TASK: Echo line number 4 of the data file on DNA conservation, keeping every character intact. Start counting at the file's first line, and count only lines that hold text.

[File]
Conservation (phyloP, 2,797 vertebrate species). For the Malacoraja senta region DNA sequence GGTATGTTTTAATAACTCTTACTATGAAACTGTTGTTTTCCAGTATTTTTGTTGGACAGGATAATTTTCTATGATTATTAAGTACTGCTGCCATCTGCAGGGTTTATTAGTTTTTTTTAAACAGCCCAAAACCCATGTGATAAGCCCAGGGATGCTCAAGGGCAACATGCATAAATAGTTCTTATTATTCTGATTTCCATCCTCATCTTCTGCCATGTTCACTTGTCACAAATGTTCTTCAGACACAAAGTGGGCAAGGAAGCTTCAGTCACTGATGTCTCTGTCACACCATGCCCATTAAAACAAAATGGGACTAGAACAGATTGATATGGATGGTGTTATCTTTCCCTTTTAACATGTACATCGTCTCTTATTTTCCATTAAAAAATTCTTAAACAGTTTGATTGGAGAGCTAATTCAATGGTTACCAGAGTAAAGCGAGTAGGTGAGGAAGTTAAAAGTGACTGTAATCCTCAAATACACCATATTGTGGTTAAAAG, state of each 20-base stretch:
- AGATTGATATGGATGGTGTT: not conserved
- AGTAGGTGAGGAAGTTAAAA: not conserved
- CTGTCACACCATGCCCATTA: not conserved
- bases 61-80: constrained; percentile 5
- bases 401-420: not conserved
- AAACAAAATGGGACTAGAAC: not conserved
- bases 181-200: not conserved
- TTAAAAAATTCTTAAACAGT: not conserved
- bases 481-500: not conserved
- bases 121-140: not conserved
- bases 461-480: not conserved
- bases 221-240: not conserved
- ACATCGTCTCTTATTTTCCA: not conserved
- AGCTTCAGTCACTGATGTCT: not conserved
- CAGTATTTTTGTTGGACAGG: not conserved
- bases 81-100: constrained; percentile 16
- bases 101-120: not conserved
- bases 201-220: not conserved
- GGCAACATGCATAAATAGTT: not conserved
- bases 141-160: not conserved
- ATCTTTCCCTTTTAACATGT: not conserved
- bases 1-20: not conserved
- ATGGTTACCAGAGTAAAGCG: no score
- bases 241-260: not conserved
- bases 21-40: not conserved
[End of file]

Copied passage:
- CTGTCACACCATGCCCATTA: not conserved